Cabuto didn’t. He scowled past dark sunglasses while keeping his weapon trained on the oncoming cloud. “Take Foltz, sir!”
“Goddamn it, there’s no time! Get on your feet and go!”
Foltz had stopped his slow crawl. He twisted around, his M4 gripped in two hands. Past the blood-smeared lenses of his safety glasses, Whitebird saw fury and a sense of betrayal in his gaze. “Foltz,” he said, trying to reassure, “I’m staying with you.”
But a decision had already crystallized in Foltz’s eyes. A calculation born of logic and desperation: There was still a way for him to go home.
The demon storm was eighty meters out when Foltz raised his weapon, training the muzzle of his M4 on Whitebird, and on Cabuto, who was still kneeling with his back turned.
Whitebird screamed “No!” — but it was already a meaningless protest, an empty aftermath to a decision made and acted upon. Deep in the pragmatic layers of his battle-trained mind, he’d concluded a calculation of his own. His conscience continued to wrestle with the choice even as his own weapon fired in a drawn-out peal of hammering thunder, dumping slugs into the midline of Foltz’s chest armor, stitching a straight line to his throat, through his face, shattering his glasses and his skull. His weapon flew out of his hands, tumbling, caught in a shower of blood.
Cabuto lunged to his feet. He spun around, eyes wide with horror, his mouth a round orifice of shock as he held his M4 tucked against his shoulder, contemplating Whitebird over its sights.
Whitebird shook his head, gesturing with his own gun at a black shadow seeping up through the desert floor, enfolding Foltz’s body. “Go.” Already, the body was subsiding into darkness. “Go, Sergeant. Follow him home.”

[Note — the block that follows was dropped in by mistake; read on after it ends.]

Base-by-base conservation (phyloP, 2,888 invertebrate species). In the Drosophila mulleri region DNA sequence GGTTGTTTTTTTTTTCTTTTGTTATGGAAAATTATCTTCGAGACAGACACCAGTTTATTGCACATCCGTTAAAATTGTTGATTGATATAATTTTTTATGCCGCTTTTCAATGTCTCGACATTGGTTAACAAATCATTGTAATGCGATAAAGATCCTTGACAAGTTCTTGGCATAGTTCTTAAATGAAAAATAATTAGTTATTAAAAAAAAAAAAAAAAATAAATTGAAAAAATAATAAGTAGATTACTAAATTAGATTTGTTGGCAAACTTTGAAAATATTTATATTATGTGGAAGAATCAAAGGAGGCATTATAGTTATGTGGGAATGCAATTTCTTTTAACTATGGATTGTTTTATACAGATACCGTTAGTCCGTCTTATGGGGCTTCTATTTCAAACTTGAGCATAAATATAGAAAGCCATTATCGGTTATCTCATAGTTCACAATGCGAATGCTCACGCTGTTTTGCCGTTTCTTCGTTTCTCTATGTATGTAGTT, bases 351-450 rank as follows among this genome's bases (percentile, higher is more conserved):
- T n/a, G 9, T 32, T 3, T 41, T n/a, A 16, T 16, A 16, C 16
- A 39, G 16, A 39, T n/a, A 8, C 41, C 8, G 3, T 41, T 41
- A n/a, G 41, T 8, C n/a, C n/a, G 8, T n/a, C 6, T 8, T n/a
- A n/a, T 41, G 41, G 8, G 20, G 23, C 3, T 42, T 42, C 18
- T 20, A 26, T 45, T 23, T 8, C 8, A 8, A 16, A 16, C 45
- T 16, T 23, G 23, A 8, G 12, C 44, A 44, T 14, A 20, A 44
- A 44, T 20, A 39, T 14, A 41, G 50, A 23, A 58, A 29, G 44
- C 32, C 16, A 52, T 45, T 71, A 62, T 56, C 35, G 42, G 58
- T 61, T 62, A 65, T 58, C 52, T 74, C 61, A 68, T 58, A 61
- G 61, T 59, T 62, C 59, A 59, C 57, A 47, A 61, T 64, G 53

“You killed him!” Cabuto screamed. “Why? Just to buy a way out?”
Whitebird answered, saying what Cabuto needed to hear: “He was aiming to kill you. Us. We were his passage out of here. You saw him before. You know what he was thinking. I had no choice.” But that wasn’t the whole truth. “I fucked up and called it wrong. He was never a hero — and I let him think he could be left behind.”
Cabuto looked like he wanted to argue more, but what was left to argue?
“Go now!” Whitebird shouted, knowing that neither of them — no one who had been in that place — would ever really leave.
The sergeant’s gaze shifted to the burning demon, transformed now into an arch of flame framing a transient passage back to the world. “You better get your ass in gear, Lieutenant. You better fucking run!”
Cabuto turned and stumbled into the shadow, dropping out of Whitebird’s sight.
The swirling sand storm was almost on him when Whitebird took off, sprinting for the fire. The demon-driven sand swept past him and then spun around, encircling him to block his way, but he plunged through it, the grains hammering in tiny, painful pricks against his cheeks and pinging against his sunglasses, his helmet, his clothes. Demon figures resolved out of the red-tinged chaos, some armed with white swords and others with guns.
Whitebird started shooting. He emptied his magazine at half-seen shapes until he felt the fire’s searing heat radiant against his face. Only then did he look at it, and within the encircling arch of flame he saw familiar stars spangling the moon-washed night sky of home — a step away or an infinite distance, he didn’t know.
In the dusty air above his head the whistling passage of a demon’s white blade sounded, descending on him.